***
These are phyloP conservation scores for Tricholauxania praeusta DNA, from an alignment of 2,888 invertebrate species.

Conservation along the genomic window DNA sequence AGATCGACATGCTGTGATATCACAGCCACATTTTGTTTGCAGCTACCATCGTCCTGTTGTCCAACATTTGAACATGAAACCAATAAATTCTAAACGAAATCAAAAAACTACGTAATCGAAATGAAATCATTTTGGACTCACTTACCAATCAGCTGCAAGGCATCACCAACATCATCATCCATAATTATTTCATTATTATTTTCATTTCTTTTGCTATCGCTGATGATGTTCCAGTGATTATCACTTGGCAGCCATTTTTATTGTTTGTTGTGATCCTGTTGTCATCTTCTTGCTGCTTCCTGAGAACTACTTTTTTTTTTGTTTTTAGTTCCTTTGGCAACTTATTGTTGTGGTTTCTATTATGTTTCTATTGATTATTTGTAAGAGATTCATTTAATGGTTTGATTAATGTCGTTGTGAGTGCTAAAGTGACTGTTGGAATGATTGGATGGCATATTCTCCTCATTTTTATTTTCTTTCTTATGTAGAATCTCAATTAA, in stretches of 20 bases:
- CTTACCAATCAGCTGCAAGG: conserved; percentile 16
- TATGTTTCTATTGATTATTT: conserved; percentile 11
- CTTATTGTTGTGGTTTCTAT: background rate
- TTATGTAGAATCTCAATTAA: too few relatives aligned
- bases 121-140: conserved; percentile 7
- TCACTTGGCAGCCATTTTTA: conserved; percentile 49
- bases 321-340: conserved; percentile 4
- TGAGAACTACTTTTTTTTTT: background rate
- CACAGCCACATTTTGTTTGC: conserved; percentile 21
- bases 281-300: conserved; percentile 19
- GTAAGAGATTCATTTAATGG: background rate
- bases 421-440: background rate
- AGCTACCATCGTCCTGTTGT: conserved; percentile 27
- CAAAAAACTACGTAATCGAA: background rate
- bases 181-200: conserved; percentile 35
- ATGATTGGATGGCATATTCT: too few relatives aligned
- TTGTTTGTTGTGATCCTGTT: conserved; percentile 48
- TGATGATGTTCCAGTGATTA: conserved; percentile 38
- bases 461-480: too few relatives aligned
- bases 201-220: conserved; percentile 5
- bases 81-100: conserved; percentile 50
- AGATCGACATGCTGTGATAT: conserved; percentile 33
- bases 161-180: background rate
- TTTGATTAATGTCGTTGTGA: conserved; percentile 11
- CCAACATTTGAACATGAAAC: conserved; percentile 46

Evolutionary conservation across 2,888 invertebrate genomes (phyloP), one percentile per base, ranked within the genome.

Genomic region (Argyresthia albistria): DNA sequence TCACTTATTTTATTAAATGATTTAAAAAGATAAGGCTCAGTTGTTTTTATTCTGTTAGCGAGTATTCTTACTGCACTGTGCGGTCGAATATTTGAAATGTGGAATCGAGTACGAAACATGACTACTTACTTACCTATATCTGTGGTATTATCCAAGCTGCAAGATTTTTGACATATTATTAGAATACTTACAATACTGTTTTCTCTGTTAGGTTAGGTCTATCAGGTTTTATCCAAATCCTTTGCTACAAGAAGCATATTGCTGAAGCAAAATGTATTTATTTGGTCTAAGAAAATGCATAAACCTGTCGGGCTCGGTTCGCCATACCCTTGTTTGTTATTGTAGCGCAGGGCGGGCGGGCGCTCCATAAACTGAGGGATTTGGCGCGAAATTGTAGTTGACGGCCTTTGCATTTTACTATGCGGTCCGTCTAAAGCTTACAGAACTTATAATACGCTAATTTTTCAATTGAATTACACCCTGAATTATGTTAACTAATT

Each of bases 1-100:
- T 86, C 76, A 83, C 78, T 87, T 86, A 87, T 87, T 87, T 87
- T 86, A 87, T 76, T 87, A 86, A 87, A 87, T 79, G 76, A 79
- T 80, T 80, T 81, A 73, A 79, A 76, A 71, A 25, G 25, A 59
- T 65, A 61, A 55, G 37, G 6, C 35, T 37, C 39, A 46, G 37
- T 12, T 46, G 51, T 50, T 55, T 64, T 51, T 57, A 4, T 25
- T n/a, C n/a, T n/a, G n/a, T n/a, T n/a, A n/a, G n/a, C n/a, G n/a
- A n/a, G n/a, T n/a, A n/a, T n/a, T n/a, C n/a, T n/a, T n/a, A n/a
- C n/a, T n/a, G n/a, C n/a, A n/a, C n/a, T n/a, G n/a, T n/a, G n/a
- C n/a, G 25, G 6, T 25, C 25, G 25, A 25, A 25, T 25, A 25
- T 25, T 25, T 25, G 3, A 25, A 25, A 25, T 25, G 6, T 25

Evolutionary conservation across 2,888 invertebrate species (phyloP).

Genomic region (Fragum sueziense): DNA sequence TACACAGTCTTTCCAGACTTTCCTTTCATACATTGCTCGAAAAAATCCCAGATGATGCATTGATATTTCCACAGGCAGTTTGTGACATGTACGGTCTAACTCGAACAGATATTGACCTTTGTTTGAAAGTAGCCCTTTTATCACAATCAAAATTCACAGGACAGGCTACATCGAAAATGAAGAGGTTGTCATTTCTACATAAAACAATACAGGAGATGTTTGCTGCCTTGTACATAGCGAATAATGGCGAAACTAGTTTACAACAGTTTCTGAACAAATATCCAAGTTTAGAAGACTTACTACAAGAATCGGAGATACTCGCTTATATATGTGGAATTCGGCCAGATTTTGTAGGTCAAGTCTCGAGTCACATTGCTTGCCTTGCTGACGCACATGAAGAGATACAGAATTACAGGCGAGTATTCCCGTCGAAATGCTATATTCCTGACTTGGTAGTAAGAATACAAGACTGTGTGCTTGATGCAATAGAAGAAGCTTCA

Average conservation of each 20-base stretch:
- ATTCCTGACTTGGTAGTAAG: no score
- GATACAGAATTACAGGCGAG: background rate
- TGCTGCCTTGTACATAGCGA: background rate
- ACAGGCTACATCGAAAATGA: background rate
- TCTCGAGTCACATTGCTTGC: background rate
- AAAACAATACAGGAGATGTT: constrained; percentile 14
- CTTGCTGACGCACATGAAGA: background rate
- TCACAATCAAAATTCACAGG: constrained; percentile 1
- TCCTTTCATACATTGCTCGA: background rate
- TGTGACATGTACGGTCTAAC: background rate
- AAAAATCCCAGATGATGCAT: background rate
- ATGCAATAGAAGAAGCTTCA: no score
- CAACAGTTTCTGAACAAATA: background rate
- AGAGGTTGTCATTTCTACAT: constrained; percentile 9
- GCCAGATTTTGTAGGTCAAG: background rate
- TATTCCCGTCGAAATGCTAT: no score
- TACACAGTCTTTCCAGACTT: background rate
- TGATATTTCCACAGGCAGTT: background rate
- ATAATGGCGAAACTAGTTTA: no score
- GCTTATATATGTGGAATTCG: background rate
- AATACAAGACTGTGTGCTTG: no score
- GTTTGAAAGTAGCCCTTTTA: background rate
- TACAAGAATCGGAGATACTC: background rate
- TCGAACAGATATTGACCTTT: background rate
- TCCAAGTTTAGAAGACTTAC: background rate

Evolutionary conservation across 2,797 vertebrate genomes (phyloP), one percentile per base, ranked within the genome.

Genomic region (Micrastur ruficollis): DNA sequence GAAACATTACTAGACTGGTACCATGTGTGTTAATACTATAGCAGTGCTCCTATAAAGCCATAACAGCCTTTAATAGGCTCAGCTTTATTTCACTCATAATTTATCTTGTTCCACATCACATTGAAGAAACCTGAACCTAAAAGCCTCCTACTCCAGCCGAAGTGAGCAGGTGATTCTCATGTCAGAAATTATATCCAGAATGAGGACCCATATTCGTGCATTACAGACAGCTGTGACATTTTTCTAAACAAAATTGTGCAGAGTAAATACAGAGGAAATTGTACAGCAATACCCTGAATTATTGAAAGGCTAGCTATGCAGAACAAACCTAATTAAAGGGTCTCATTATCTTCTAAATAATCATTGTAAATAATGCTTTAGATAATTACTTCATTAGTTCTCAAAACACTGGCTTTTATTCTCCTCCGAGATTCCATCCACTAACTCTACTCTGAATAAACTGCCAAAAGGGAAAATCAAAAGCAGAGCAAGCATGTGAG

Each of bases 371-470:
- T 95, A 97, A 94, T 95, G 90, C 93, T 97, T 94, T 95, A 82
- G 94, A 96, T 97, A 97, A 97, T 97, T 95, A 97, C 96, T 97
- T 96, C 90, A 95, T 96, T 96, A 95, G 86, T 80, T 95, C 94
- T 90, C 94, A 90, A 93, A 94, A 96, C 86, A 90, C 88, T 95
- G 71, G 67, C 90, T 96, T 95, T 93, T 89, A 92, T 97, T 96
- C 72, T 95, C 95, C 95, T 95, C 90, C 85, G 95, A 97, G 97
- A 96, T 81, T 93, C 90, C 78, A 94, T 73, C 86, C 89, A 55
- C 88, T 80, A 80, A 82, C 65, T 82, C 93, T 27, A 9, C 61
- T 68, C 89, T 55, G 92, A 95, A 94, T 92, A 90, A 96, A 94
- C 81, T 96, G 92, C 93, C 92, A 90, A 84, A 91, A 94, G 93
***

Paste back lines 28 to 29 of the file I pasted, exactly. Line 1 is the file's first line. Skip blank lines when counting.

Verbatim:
Evolutionary conservation across 2,888 invertebrate genomes (phyloP), one percentile per base, ranked within the genome.

Genomic region (Argyresthia albistria): DNA sequence TCACTTATTTTATTAAATGATTTAAAAAGATAAGGCTCAGTTGTTTTTATTCTGTTAGCGAGTATTCTTACTGCACTGTGCGGTCGAATATTTGAAATGTGGAATCGAGTACGAAACATGACTACTTACTTACCTATATCTGTGGTATTATCCAAGCTGCAAGATTTTTGACATATTATTAGAATACTTACAATACTGTTTTCTCTGTTAGGTTAGGTCTATCAGGTTTTATCCAAATCCTTTGCTACAAGAAGCATATTGCTGAAGCAAAATGTATTTATTTGGTCTAAGAAAATGCATAAACCTGTCGGGCTCGGTTCGCCATACCCTTGTTTGTTATTGTAGCGCAGGGCGGGCGGGCGCTCCATAAACTGAGGGATTTGGCGCGAAATTGTAGTTGACGGCCTTTGCATTTTACTATGCGGTCCGTCTAAAGCTTACAGAACTTATAATACGCTAATTTTTCAATTGAATTACACCCTGAATTATGTTAACTAATT